In recent years the difference between equality and equity have been discussed more and more. Equality is taken to be the idea that people have equal opportunity while equity is the idea that people (ought to) have equal outcomes. In the former, it means there should be no legal or political impediment to someone entering the market, whether that’s the buying and selling of goods and services or of one’s labor. The latter, equity, says that things like racial, sex/gender, and economic disparities need to be corrected through legal and political policies. But are these the only notions of equality?
John Oliver, on the season premier of his show Last Week Tonight, covered Critical Race Theory (CRT) and the moral panic over its teaching in schools. I’ve talked about this topic quite a few times on this blog. I’m by no means an expert on CRT, but I’m also not completely ignorant. So, is John Oliver’s examination accurate?
Joe Rogan, the comedian, podcaster, and UFC commentator, has been getting into hot water lately. It started with his views on COVID vaccines and other measures. Now he’s being accused of being racist. Here are some thoughts.
Woke Racism: How a New Religion Has Betrayed Black America by John McWhorter, Portfolio (October 26, 2021), 224 Pages.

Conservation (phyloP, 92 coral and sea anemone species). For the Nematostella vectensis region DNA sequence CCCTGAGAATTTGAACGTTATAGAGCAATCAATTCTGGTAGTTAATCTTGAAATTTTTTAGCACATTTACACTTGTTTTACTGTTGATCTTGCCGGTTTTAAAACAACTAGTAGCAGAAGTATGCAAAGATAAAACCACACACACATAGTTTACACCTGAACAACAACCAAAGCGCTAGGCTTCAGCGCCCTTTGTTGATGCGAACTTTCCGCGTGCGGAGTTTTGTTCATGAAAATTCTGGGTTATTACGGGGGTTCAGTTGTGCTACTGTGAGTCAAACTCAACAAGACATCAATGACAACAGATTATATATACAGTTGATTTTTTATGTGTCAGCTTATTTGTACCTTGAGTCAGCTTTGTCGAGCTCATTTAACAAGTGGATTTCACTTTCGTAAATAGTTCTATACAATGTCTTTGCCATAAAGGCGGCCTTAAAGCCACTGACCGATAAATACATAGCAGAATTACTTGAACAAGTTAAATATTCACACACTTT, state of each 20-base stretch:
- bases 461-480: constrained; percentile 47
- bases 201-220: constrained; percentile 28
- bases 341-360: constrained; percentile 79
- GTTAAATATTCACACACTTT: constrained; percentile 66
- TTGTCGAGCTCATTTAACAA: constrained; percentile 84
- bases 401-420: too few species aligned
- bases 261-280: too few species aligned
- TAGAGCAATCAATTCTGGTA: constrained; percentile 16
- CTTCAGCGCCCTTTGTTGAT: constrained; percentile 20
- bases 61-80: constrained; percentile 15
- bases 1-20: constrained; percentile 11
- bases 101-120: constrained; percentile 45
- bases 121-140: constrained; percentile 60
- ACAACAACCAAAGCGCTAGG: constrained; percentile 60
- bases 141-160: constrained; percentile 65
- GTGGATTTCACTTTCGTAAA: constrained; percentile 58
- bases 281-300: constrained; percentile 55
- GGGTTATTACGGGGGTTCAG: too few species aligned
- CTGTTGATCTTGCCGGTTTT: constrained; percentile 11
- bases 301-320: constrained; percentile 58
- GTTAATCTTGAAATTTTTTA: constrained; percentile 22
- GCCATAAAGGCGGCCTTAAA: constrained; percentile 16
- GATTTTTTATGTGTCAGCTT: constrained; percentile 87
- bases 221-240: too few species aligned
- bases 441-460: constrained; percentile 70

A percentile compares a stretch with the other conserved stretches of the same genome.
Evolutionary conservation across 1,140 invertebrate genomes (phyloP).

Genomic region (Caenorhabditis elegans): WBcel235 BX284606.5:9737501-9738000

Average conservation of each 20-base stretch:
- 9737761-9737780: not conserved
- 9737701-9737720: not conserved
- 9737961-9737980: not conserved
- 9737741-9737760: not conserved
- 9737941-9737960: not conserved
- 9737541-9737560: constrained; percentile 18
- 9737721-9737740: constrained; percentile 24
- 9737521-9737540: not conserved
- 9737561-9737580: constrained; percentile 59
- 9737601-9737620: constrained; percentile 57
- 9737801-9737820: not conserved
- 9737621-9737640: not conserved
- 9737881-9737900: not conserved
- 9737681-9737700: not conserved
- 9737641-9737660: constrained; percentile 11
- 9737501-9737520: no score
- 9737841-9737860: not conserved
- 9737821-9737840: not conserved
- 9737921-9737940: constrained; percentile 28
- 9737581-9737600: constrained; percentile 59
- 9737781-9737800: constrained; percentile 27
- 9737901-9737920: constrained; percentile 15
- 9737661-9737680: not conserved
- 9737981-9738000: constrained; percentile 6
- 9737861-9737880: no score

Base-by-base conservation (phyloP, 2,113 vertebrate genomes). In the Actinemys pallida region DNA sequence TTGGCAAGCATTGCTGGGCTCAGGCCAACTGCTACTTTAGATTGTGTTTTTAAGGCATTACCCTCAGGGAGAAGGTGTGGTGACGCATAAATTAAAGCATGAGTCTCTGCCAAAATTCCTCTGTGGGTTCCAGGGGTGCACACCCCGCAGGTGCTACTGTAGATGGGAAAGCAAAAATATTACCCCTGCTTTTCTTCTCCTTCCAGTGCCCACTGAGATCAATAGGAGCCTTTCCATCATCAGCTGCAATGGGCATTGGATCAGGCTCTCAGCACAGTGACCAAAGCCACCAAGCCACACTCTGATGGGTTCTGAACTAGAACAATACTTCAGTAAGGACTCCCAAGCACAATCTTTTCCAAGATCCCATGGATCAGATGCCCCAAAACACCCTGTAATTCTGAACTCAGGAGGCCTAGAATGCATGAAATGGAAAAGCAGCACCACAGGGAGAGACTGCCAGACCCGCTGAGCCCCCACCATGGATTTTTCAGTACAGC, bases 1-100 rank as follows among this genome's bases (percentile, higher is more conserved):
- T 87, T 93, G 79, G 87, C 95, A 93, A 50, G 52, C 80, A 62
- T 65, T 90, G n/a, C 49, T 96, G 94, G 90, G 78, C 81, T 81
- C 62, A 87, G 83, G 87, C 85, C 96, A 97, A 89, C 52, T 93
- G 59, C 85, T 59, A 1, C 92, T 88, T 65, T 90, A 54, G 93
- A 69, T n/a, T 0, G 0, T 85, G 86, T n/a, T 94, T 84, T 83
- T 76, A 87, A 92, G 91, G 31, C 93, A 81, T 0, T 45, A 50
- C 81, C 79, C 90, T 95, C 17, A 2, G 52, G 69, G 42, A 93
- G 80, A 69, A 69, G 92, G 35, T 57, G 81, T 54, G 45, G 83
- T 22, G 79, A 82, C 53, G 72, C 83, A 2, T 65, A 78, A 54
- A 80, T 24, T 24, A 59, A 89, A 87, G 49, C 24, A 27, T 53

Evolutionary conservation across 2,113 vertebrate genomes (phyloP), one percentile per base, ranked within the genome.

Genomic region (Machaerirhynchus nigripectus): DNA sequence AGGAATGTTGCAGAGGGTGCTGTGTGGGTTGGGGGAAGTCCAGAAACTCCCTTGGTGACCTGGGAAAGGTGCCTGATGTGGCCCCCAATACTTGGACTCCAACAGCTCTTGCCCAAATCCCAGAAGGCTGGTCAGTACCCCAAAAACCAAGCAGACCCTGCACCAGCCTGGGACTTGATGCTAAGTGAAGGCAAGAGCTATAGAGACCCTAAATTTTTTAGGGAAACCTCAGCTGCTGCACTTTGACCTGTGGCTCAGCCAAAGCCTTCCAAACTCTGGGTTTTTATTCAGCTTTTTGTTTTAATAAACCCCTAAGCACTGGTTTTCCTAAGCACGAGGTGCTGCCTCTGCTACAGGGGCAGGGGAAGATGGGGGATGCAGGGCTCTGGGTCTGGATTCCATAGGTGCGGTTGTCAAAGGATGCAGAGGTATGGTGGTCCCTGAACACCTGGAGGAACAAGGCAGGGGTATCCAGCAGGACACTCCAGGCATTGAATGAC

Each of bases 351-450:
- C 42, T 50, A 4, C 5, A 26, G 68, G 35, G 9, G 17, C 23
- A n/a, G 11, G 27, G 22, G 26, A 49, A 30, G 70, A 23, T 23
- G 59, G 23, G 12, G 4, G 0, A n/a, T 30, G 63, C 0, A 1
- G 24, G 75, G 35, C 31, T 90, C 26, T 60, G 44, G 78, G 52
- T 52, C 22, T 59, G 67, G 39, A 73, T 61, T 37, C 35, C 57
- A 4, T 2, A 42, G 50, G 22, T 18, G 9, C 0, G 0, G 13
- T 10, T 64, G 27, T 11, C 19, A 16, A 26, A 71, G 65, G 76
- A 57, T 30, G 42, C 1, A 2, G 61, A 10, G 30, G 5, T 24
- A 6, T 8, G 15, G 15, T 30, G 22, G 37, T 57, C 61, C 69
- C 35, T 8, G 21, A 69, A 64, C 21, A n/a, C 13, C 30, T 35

There has lately been controversy about whether schools – both at the primary and secondary education level – are teaching kids critical race theory, otherwise known as CRT. School administrators and CRT theorists have both denied this, claiming that CRT is not taught to children. But this is sort of misleading.
Ludwig Wittgenstein famously talked about language as an interconnected assemblage of language games that make up a world-picture. A world-picture are all of the assumptions, norms, and grounds that a community holds as certain, and from there certain propositions in the language games the community employs will be either true or false. While I somewhat disagree with Wittgenstein’s conclusion that the truth criteria of any proposition is its proper usage within a language game, rather than the proposition’s correspondence with reality, I think his analysis gives a good framework for examining the epistemic disunity in the culture of the west.
Cynical Theories: How Activist Scholarship Made Everything about Race, Gender, and Identity, by Helen Pluckrose and James Lindsay, Copyright 2020, Pitchstone Publishing, 352 pages.
Critical Theory is a methodology of critiquing power relations within society. It takes as axiomatic the new-Marxist analysis of oppressor-oppressed dynamics being inherent in all human relationships. As such, Critical Theory is not about whether such power dynamics exist, but in what ways they manifest. There is little talk about why these dynamics manifest.